Searching over 5,500,000 cases.


searching
Buy This Entire Record For $7.95

Download the entire decision to receive the complete text, official citation,
docket number, dissents and concurrences, and footnotes for this case.

Learn more about what you receive with purchase of this case.

Singer v. DSC Logistics

United States District Court, E.D. Pennsylvania

May 5, 2017

MARY SINGER, Plaintiff,
v.
DSC LOGISTICS, Defendant.

          MEMORANDUM OPINION

          Henry S. Perkin, M.J.

         Presently before the Court in this employment matter is Plaintiff's Motion to Strike Settlement and to Reinstate the Action and Memorandum in Support of the Motion (Dkt. Nos. 50, 51) were filed on January 7, 2017. Defendant's Memorandum in Opposition (Dkt. No. 53) was filed on January 23, 2017, and Plaintiff's Memorandum of Law in Reply to Defendant's Opposition (Dkt. No. 54) was filed on January 26, 2017. On April 13, 2017, Judge Stengel referred the Motion to Strike Settlement for resolution. See Dkt. No. 55.

         I. DISCUSSION.

         Local Rule 41.1(b) provides a ninety-day period during which parties may move to vacate a Court's order dismissing a case after it is entered on the docket. As noted by Defendant, this ninety-day limitation is rigidly enforced as a jurisdictional bar in the Third Circuit. Resp., pp. 2-3 (citing Sawka v. Healtheast, Inc., 989 F.2d 138, 140 (3d Cir. 1993) (finding petition to reinstate under predecessor to Rule 41.1(b) untimely when filed beyond ninety-day period); Avato v. Green Tree Run Condominium Community Ass'n, No. 97-2868, 1998 WL 196397, at *2 (E.D. Pa. Apr. 22, 1998)(denying plaintiffs' motion to modify order of dismissal under Local Rule 41.1(b) when motion not filed within 90 days); Morris v. Schemanski, No. 07-2147, 2008 WL 2405769 (E.D. Pa. Jun. 13, 2008) (“The 90-day limitation in Rule 41.1(b) has been held to apply to both the court's retention of jurisdiction and a party's opportunity to vacate, modify, or strike the dismissal order.”); see also Kozierachi v. Perez, No. 10-7570, 2014 WL 1378268 (E.D. Pa. Apr. 7, 2014). Outside of the ninety-day period, once a case settles, overseeing enforcement of the settlement agreement “is more than just a continuation or renewal of the dismissed suit, and hence requires its own basis for jurisdiction.” Kokkonen v. Guardian Life Ins. Co. of Am., 511 U.S. 375, 378 (1994).

         Following an in-person settlement conference held on August 30, 2016, at which Plaintiff and her counsel were permitted to confer with the Court and defense counsel via telephone, a settlement was reached and placed on the record. Based on that agreement, at the parties' request, this Court entered an Order dismissing Plaintiff's claims with prejudice pursuant to Local Rule of Civil Procedure 41.1(b) and retaining jurisdiction “for ninety (90) days from now, and any settlement agreement is approved and made a part of the record and this order for enforcement purposes only.” See Dkt. No. 47. Local Rule 41.1(b) provides that an order of dismissal “may be vacated, modified, or stricken from the record, for cause shown, upon the application of any party served within ninety (90) days of the entry of such order of dismissal.” The ninety-day period of time for Plaintiff's counsel to move to vacate this Court's August 30, 2016 Order expired on November 28, 2016.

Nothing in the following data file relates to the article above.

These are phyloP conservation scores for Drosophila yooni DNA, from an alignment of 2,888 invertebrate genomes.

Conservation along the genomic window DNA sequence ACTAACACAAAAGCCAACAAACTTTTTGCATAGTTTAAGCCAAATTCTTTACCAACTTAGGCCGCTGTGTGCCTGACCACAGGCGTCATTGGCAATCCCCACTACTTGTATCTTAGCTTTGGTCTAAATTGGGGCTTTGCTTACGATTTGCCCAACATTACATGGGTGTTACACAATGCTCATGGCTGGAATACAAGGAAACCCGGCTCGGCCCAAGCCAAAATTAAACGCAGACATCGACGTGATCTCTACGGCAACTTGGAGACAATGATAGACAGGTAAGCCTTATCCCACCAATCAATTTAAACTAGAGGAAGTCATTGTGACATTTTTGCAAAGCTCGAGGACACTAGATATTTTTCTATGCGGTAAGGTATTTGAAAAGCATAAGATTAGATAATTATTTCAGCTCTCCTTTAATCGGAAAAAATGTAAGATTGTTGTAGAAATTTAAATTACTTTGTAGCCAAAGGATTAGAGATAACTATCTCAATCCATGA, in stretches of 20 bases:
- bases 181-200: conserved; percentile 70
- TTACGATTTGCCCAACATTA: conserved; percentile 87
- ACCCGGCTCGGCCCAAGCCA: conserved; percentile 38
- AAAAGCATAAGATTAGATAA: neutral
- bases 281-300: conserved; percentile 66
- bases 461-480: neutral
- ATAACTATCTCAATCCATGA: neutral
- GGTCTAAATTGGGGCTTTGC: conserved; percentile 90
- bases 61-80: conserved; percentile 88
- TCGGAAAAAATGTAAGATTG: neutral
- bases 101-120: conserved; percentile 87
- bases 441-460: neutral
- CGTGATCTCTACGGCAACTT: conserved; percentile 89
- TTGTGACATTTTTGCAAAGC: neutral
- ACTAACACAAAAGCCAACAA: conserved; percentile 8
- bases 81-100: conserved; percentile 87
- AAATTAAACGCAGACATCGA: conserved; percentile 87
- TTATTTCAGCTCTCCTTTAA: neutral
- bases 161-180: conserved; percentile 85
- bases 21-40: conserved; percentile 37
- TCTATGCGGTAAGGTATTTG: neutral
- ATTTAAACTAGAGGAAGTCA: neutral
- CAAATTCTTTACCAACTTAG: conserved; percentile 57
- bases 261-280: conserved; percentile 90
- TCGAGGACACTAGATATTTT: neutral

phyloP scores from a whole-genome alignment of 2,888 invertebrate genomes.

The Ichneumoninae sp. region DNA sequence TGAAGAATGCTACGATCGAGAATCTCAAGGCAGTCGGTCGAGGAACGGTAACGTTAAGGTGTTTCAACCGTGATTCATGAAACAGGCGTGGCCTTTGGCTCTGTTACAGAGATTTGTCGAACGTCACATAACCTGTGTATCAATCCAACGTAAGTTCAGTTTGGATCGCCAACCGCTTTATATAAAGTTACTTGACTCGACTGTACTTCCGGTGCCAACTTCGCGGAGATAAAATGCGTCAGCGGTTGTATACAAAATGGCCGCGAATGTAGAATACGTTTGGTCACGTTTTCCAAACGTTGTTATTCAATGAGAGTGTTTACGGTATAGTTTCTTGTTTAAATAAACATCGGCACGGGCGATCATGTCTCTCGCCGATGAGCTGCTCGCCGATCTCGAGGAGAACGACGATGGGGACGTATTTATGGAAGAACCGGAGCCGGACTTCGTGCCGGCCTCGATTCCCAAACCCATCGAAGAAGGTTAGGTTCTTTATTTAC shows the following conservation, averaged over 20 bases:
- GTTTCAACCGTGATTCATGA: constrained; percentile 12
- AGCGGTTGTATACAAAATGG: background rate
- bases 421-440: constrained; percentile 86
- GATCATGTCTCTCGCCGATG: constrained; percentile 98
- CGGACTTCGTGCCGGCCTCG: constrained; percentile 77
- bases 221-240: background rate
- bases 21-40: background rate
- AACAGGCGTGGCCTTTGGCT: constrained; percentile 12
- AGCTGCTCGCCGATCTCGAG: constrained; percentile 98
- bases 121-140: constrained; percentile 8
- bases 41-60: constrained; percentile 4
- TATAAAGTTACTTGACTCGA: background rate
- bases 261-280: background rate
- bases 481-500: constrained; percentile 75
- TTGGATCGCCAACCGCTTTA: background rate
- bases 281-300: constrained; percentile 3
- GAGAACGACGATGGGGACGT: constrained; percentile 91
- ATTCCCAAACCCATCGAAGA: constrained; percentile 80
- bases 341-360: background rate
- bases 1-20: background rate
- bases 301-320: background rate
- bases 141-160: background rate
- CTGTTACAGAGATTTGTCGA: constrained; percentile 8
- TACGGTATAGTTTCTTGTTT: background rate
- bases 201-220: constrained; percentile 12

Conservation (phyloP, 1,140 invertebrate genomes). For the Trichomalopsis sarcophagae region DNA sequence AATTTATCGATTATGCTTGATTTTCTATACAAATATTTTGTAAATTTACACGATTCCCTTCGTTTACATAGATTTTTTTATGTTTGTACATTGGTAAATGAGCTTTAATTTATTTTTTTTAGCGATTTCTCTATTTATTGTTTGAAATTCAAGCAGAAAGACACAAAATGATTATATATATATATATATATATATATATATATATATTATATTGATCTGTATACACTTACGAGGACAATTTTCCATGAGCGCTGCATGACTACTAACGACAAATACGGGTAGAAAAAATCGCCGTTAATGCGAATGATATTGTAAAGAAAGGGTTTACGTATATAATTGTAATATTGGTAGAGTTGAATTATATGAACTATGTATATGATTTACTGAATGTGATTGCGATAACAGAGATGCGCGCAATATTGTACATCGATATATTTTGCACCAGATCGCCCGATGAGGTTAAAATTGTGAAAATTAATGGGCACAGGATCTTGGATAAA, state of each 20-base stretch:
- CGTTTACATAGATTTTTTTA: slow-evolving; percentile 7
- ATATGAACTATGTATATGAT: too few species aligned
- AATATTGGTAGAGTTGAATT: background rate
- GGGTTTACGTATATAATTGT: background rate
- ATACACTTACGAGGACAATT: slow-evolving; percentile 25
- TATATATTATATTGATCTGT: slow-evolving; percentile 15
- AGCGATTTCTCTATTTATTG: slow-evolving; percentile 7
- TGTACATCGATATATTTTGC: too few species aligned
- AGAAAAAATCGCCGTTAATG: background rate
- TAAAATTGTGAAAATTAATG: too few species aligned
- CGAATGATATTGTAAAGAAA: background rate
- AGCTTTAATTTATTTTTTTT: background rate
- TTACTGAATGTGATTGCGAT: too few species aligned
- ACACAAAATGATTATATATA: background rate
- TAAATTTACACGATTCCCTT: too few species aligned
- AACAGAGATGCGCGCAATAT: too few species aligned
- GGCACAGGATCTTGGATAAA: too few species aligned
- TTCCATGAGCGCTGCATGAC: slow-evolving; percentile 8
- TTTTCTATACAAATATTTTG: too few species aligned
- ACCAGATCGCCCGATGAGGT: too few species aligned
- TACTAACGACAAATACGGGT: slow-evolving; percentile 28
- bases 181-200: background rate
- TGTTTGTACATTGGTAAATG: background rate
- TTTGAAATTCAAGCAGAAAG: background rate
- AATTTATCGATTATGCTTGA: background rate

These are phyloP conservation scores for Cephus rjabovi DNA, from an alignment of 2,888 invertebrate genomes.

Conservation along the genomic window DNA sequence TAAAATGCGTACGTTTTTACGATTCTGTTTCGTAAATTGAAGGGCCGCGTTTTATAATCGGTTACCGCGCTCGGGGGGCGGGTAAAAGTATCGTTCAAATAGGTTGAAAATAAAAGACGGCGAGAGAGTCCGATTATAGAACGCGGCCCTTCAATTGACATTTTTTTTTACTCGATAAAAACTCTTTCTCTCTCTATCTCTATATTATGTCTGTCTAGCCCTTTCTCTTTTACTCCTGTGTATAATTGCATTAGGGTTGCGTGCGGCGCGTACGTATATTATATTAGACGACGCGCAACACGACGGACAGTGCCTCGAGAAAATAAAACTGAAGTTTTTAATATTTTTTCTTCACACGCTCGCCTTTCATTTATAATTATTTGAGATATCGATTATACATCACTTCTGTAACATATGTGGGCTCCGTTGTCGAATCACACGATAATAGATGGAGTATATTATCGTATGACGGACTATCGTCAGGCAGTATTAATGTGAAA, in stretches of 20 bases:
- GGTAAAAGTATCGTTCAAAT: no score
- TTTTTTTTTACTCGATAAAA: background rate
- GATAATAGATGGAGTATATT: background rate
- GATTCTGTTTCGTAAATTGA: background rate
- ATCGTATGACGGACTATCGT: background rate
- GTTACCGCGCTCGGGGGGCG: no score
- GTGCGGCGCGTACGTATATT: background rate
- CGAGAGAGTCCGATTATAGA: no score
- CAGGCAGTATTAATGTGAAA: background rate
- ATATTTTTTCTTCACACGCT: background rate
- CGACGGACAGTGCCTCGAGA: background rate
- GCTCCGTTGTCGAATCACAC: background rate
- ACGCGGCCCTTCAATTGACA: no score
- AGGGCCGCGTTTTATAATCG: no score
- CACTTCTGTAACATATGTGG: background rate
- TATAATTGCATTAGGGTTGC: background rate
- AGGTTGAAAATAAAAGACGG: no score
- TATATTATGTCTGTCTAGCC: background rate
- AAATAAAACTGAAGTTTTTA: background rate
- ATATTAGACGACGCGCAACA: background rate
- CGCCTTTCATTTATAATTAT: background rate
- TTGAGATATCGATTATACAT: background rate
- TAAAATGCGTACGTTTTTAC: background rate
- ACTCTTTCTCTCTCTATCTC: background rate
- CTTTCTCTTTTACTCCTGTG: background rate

Within the ninety-day period following entry of the Rule 41.1(b) Order, the parties contacted Chambers regarding issues with the settlement terms and a subsequent telephone conference was held by the Court with all counsel on October 7, 2016. See Dkt. No. 49. The ninety-day period following the October 7, 2016 telephone call expired on Thursday, January 5, 2017, and Plaintiff's Motion was electronically filed on Saturday, January 7, 2017. Even giving Plaintiff the benefit of October 7, 2016 as the new start date for the ninety-day limitation period, the instant Motion is untimely filed outside of the ninety-day period.

         Plaintiff alternatively argues that this Court has jurisdiction pursuant to Federal Rule of Civil Procedure 60(b)(3) because the motion was filed within one year of the time frame in which Plaintiff alleges misconduct by the Defendant. See Pl.'s Reply, p. 1. Rule 60(b)(3) permits relief from a judgment or order when the moving party has shown fraud (whether intrinsic or extrinsic), misrepresentation, or misconduct by an opposing party. Fed.R.Civ.P. 60(b)(3). Plaintiff contends that the proposed release document prepared by defense counsel “is far too onerous, and it contains much more than the basic terms of the settlement agreed to on August 30, 2016.” See Pl.'s Mem. Law, p. 1. Plaintiff specifically notes issues regarding liquidated damage penalties in the event of breach, a requirement for Plaintiff to opt out of class action settlements and representations regarding Plaintiff's possession of Defendant's company documents. Id. at 9. Plaintiff fails to establish misconduct related to the settlement on the part of the Defendant. Thus, Plaintiff's alternative argument pursuant to Rule 60(b)(3) fails.

         II. CONCLUSION

         This Court lacks jurisdiction to vacate the Rule 41.1(b) Order and Plaintiff has not established any misconduct on the part of Plaintiff to permit relief pursuant to Rule 60(b)(3), therefore Plaintiff's Motion to Strike is denied. Plaintiff may bring a separate action to enforce the settlement agreement which she alleges the Defendant has breached. Patterson v. Glaxosmithkline Pharmaceutical Co., ...


Buy This Entire Record For $7.95

Download the entire decision to receive the complete text, official citation,
docket number, dissents and concurrences, and footnotes for this case.

Learn more about what you receive with purchase of this case.